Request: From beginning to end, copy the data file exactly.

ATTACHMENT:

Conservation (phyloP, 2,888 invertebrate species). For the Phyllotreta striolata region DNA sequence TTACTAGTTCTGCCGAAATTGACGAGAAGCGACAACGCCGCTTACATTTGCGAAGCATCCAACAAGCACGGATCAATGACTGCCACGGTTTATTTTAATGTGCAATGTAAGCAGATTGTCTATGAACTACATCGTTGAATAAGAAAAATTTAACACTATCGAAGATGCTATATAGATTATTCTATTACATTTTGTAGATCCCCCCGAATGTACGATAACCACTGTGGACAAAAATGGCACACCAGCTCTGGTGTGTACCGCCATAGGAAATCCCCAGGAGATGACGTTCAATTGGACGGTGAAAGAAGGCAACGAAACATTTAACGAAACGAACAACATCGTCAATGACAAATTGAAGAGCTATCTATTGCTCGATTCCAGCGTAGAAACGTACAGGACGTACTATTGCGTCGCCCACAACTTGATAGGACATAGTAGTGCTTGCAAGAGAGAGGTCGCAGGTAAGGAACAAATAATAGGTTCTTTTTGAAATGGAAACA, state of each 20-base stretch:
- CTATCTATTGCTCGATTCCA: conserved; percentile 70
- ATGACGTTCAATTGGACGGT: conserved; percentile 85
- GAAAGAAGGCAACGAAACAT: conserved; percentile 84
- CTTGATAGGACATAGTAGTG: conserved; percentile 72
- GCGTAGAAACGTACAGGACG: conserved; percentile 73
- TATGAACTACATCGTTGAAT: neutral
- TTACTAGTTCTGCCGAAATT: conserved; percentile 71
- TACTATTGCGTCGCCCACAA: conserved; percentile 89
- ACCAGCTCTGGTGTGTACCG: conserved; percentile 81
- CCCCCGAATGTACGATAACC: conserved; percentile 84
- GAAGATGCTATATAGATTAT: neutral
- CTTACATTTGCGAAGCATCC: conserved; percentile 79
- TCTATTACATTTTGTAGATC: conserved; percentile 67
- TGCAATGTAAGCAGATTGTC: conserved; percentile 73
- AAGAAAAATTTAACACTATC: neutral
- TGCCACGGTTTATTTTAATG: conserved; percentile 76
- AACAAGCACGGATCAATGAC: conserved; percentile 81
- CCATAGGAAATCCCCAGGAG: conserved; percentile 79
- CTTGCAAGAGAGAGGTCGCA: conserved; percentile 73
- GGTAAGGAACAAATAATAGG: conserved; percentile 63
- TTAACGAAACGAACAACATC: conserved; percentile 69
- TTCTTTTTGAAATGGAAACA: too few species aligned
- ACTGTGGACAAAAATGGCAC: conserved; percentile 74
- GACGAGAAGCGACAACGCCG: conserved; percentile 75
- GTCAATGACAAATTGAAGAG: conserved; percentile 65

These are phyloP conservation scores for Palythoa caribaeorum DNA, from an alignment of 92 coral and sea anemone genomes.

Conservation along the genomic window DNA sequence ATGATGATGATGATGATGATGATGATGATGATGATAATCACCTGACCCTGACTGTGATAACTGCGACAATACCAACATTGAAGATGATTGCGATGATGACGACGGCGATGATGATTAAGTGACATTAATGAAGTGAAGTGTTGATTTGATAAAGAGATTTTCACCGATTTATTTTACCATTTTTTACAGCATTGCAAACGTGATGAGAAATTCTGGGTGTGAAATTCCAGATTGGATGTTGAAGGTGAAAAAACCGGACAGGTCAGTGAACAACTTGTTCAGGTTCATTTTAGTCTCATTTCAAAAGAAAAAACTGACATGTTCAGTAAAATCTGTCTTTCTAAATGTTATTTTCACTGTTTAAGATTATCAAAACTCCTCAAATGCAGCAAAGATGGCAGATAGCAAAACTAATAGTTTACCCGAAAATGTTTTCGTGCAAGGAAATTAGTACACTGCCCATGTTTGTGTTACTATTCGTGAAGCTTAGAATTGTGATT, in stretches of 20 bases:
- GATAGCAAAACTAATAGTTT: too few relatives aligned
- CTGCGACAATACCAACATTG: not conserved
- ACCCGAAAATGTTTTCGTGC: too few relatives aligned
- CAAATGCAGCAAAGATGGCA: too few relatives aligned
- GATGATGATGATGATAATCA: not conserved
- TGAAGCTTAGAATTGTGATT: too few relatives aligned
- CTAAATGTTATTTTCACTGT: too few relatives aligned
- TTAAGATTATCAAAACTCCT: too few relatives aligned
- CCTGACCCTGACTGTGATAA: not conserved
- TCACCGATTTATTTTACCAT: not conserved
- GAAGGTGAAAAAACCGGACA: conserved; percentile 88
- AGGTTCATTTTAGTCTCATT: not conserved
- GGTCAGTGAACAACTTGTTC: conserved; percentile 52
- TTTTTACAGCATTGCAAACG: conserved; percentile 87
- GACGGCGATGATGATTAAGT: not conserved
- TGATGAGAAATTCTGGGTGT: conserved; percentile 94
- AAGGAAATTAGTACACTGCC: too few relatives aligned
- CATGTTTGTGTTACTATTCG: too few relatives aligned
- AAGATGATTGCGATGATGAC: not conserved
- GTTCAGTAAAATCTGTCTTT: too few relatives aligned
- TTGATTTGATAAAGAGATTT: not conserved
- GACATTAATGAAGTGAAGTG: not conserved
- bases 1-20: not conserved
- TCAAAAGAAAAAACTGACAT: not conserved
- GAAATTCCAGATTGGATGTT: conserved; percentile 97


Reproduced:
Conservation (phyloP, 2,888 invertebrate species). For the Phyllotreta striolata region DNA sequence TTACTAGTTCTGCCGAAATTGACGAGAAGCGACAACGCCGCTTACATTTGCGAAGCATCCAACAAGCACGGATCAATGACTGCCACGGTTTATTTTAATGTGCAATGTAAGCAGATTGTCTATGAACTACATCGTTGAATAAGAAAAATTTAACACTATCGAAGATGCTATATAGATTATTCTATTACATTTTGTAGATCCCCCCGAATGTACGATAACCACTGTGGACAAAAATGGCACACCAGCTCTGGTGTGTACCGCCATAGGAAATCCCCAGGAGATGACGTTCAATTGGACGGTGAAAGAAGGCAACGAAACATTTAACGAAACGAACAACATCGTCAATGACAAATTGAAGAGCTATCTATTGCTCGATTCCAGCGTAGAAACGTACAGGACGTACTATTGCGTCGCCCACAACTTGATAGGACATAGTAGTGCTTGCAAGAGAGAGGTCGCAGGTAAGGAACAAATAATAGGTTCTTTTTGAAATGGAAACA, state of each 20-base stretch:
- CTATCTATTGCTCGATTCCA: conserved; percentile 70
- ATGACGTTCAATTGGACGGT: conserved; percentile 85
- GAAAGAAGGCAACGAAACAT: conserved; percentile 84
- CTTGATAGGACATAGTAGTG: conserved; percentile 72
- GCGTAGAAACGTACAGGACG: conserved; percentile 73
- TATGAACTACATCGTTGAAT: neutral
- TTACTAGTTCTGCCGAAATT: conserved; percentile 71
- TACTATTGCGTCGCCCACAA: conserved; percentile 89
- ACCAGCTCTGGTGTGTACCG: conserved; percentile 81
- CCCCCGAATGTACGATAACC: conserved; percentile 84
- GAAGATGCTATATAGATTAT: neutral
- CTTACATTTGCGAAGCATCC: conserved; percentile 79
- TCTATTACATTTTGTAGATC: conserved; percentile 67
- TGCAATGTAAGCAGATTGTC: conserved; percentile 73
- AAGAAAAATTTAACACTATC: neutral
- TGCCACGGTTTATTTTAATG: conserved; percentile 76
- AACAAGCACGGATCAATGAC: conserved; percentile 81
- CCATAGGAAATCCCCAGGAG: conserved; percentile 79
- CTTGCAAGAGAGAGGTCGCA: conserved; percentile 73
- GGTAAGGAACAAATAATAGG: conserved; percentile 63
- TTAACGAAACGAACAACATC: conserved; percentile 69
- TTCTTTTTGAAATGGAAACA: too few species aligned
- ACTGTGGACAAAAATGGCAC: conserved; percentile 74
- GACGAGAAGCGACAACGCCG: conserved; percentile 75
- GTCAATGACAAATTGAAGAG: conserved; percentile 65

These are phyloP conservation scores for Palythoa caribaeorum DNA, from an alignment of 92 coral and sea anemone genomes.

Conservation along the genomic window DNA sequence ATGATGATGATGATGATGATGATGATGATGATGATAATCACCTGACCCTGACTGTGATAACTGCGACAATACCAACATTGAAGATGATTGCGATGATGACGACGGCGATGATGATTAAGTGACATTAATGAAGTGAAGTGTTGATTTGATAAAGAGATTTTCACCGATTTATTTTACCATTTTTTACAGCATTGCAAACGTGATGAGAAATTCTGGGTGTGAAATTCCAGATTGGATGTTGAAGGTGAAAAAACCGGACAGGTCAGTGAACAACTTGTTCAGGTTCATTTTAGTCTCATTTCAAAAGAAAAAACTGACATGTTCAGTAAAATCTGTCTTTCTAAATGTTATTTTCACTGTTTAAGATTATCAAAACTCCTCAAATGCAGCAAAGATGGCAGATAGCAAAACTAATAGTTTACCCGAAAATGTTTTCGTGCAAGGAAATTAGTACACTGCCCATGTTTGTGTTACTATTCGTGAAGCTTAGAATTGTGATT, in stretches of 20 bases:
- GATAGCAAAACTAATAGTTT: too few relatives aligned
- CTGCGACAATACCAACATTG: not conserved
- ACCCGAAAATGTTTTCGTGC: too few relatives aligned
- CAAATGCAGCAAAGATGGCA: too few relatives aligned
- GATGATGATGATGATAATCA: not conserved
- TGAAGCTTAGAATTGTGATT: too few relatives aligned
- CTAAATGTTATTTTCACTGT: too few relatives aligned
- TTAAGATTATCAAAACTCCT: too few relatives aligned
- CCTGACCCTGACTGTGATAA: not conserved
- TCACCGATTTATTTTACCAT: not conserved
- GAAGGTGAAAAAACCGGACA: conserved; percentile 88
- AGGTTCATTTTAGTCTCATT: not conserved
- GGTCAGTGAACAACTTGTTC: conserved; percentile 52
- TTTTTACAGCATTGCAAACG: conserved; percentile 87
- GACGGCGATGATGATTAAGT: not conserved
- TGATGAGAAATTCTGGGTGT: conserved; percentile 94
- AAGGAAATTAGTACACTGCC: too few relatives aligned
- CATGTTTGTGTTACTATTCG: too few relatives aligned
- AAGATGATTGCGATGATGAC: not conserved
- GTTCAGTAAAATCTGTCTTT: too few relatives aligned
- TTGATTTGATAAAGAGATTT: not conserved
- GACATTAATGAAGTGAAGTG: not conserved
- bases 1-20: not conserved
- TCAAAAGAAAAAACTGACAT: not conserved
- GAAATTCCAGATTGGATGTT: conserved; percentile 97